Study links 26 novel genes to intellectual disability

April 11, 2017, Centre for Addiction and Mental Health
Credit: CC0 Public Domain

Researchers at the Centre for Addiction and Mental Health (CAMH) and Queen's University have identified 26 new genes linked to intellectual disability. Currently most patients with intellectual disability receive no molecular diagnosis, which significantly affects their health and shortens their lifespan.

The study, published online today in Molecular Psychiatry, has implications for the diagnosis and clinical care of those affected, and also adds to our growing knowledge of brain development and functioning. It may eventually lead to personalized treatments for affected individuals. Interestingly, some of the genes identified are thought to be connected with autism spectrum disorders.

"This is the largest study of its kind on to come out of North America," said Dr. John Vincent, team leader and Senior Scientist who heads the MiND (Molecular Neuropsychiatry and Development) Laboratory in the Campbell Family Mental Health Research Institute at CAMH. The study was jointly led with Prof. Muhammad Ayub of Queen's University.

More than one in 100 children worldwide are affected by intellectual disability, which is characterized by significant limitations in learning that also affect their day-to-day lives. Frequently, intellectual disability also accompanies symptoms of , and many genes have been found to be shared by the two illnesses.

The study involved 192 families from Pakistan and Iran with more than one affected family member. Intellectual disability is frequently caused by recessive genes, meaning that an affected child gets a defective copy of the gene from each parent.

The families in the study all had a history of marriage among relatives, which occurs quite commonly in communities in South Asia, the Middle East and Africa. Studying families with this background, and multiple affected individuals, can enable researchers to identify that would otherwise remain hidden.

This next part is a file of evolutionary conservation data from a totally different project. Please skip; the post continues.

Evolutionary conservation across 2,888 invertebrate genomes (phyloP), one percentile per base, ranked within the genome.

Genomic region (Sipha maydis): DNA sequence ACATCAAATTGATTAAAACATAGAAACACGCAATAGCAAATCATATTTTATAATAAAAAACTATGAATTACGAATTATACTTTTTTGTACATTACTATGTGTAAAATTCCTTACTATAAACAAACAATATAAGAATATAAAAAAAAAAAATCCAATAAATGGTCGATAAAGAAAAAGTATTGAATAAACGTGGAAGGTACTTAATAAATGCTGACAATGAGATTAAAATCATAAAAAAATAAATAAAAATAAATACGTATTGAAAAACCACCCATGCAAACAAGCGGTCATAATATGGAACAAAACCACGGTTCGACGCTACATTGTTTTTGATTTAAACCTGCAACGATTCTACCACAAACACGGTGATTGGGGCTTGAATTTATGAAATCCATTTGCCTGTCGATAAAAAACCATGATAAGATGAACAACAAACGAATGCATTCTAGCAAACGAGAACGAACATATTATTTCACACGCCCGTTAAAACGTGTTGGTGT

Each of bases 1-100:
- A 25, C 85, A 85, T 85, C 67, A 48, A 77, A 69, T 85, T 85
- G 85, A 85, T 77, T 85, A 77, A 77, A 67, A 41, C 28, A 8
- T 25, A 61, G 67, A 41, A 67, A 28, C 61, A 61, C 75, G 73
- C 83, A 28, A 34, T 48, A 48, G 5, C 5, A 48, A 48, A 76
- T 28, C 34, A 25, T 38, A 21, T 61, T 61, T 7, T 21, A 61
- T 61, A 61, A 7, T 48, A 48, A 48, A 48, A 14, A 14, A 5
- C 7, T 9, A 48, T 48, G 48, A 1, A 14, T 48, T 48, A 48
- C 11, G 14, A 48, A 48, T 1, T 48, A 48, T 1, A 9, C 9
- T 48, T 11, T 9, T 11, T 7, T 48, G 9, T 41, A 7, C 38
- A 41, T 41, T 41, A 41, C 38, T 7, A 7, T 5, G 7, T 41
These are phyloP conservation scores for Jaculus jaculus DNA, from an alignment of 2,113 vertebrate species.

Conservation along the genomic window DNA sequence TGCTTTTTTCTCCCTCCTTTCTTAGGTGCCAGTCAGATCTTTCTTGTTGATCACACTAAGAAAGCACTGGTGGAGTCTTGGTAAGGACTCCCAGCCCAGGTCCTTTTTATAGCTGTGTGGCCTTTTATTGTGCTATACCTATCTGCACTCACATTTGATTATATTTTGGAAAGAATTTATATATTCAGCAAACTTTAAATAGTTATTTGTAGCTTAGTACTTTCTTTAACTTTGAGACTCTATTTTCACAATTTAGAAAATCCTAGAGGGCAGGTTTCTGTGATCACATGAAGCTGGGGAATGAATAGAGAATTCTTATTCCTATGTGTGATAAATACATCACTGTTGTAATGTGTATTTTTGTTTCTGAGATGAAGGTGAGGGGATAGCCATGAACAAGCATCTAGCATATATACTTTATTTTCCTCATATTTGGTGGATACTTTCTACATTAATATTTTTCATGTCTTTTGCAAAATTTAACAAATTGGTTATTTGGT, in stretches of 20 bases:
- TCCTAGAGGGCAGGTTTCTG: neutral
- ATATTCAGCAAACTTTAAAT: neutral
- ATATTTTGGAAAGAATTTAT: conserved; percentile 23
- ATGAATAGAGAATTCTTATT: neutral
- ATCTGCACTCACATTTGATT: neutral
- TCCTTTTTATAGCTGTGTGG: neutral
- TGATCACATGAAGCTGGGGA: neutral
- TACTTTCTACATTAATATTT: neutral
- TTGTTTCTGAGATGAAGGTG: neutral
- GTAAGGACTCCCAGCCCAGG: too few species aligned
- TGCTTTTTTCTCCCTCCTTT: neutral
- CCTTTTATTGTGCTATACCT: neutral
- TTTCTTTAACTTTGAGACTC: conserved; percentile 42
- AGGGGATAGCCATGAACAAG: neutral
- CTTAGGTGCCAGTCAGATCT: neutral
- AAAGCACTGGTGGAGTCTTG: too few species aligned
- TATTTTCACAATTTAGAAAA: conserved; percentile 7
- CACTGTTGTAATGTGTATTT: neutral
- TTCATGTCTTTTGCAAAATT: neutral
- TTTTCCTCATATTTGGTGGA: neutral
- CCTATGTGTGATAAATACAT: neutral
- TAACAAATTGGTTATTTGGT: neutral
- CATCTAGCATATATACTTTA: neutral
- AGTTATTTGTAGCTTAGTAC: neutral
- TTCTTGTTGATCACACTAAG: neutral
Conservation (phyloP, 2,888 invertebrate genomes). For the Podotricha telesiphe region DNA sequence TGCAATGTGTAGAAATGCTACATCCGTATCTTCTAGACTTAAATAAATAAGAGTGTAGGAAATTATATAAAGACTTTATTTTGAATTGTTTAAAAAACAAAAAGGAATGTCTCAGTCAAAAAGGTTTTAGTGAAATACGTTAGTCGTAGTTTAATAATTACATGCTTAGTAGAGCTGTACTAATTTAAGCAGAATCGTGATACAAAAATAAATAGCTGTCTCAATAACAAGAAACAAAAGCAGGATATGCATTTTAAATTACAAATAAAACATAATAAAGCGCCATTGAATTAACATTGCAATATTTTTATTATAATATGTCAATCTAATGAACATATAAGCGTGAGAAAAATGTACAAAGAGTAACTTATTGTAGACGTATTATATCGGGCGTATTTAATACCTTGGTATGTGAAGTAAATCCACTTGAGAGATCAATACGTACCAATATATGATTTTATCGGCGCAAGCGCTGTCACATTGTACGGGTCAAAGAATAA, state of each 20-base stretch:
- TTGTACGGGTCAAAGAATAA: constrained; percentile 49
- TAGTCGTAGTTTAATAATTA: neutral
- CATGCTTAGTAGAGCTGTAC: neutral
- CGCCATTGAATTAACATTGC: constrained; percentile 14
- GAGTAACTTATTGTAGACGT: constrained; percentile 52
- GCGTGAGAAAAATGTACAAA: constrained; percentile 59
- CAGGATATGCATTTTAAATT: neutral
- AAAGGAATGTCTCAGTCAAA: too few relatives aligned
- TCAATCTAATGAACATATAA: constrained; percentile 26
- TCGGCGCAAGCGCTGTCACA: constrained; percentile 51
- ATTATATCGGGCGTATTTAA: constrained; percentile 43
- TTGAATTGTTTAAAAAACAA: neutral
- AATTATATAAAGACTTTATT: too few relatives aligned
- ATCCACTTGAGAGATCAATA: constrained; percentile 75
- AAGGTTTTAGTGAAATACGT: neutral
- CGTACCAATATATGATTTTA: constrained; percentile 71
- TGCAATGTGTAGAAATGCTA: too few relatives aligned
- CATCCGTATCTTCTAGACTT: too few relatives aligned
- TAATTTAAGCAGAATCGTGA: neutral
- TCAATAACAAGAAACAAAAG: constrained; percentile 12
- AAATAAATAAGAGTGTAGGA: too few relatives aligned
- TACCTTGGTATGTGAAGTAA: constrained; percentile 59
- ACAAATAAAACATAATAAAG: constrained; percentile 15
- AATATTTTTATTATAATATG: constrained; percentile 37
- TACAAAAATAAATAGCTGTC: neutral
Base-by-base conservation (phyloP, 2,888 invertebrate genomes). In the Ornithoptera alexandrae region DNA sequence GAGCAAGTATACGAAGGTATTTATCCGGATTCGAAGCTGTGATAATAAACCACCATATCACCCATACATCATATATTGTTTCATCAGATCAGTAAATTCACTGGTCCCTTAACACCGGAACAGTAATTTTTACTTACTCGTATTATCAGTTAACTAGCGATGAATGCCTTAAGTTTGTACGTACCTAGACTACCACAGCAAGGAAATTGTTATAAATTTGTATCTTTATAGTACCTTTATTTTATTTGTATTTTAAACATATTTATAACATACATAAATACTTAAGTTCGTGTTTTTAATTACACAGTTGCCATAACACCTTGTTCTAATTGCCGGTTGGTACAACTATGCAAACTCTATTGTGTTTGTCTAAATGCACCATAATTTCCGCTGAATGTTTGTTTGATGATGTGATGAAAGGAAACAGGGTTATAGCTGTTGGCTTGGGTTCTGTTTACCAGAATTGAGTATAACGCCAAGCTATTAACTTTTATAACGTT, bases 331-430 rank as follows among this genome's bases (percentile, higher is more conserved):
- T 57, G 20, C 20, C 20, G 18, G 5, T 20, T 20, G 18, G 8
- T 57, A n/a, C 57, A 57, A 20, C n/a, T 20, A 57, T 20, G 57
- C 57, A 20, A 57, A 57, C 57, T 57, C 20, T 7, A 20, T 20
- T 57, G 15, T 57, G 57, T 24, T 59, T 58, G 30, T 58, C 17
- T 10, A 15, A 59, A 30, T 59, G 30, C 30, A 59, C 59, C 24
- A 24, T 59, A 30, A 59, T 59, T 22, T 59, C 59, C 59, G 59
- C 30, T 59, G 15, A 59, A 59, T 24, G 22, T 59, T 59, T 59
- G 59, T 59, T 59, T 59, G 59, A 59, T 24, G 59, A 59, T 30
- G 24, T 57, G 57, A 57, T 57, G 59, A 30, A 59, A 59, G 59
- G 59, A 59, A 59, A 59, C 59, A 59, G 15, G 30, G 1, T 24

The Canadian research team pinpointed mutations related to intellectual disability in half of these 192 families, in 72 different genes. The identification of 26 new genes adds to 11 new genes that the team had previously linked to intellectual disability.

Implications for diagnosis and care

One immediate implication of the study is to prevent future cases of intellectual disability, the researchers note. Unaffected family members and relatives could be genetically screened to see if they carry these mutations, and provided with counselling on the risks of "within family" marriages.

A broader goal is to develop diagnostic screening tools that are also relevant to populations in which "within " marriages are rare, such as Canada, USA, Japan, China and Europe. Ultimately, this information would be used to plan more personalized treatment.

While 26 genes may seem a substantial number, there are likely hundreds of genes that, when defective, may lead to intellectual disability. "The strategy we have used speeds up the process of identifying disease genes and of enabling diagnostic labs to deliver more accurate information for clinicians and families," says Dr. Vincent.

This strategy involves various genetic techniques, including microarray genotyping and whole exome sequencing, and studying families with a history of marriage among relatives.

"There's an opportunity now to further explore the functioning and biological pathways of these genes, and to help complete the picture of how the central nervous system works," says Dr. Vincent. "Knowing the involved is a big step forward, but understanding how they function is also crucial before we can start planning treatments or even cures."

Explore further: Two new genes linked to intellectual disability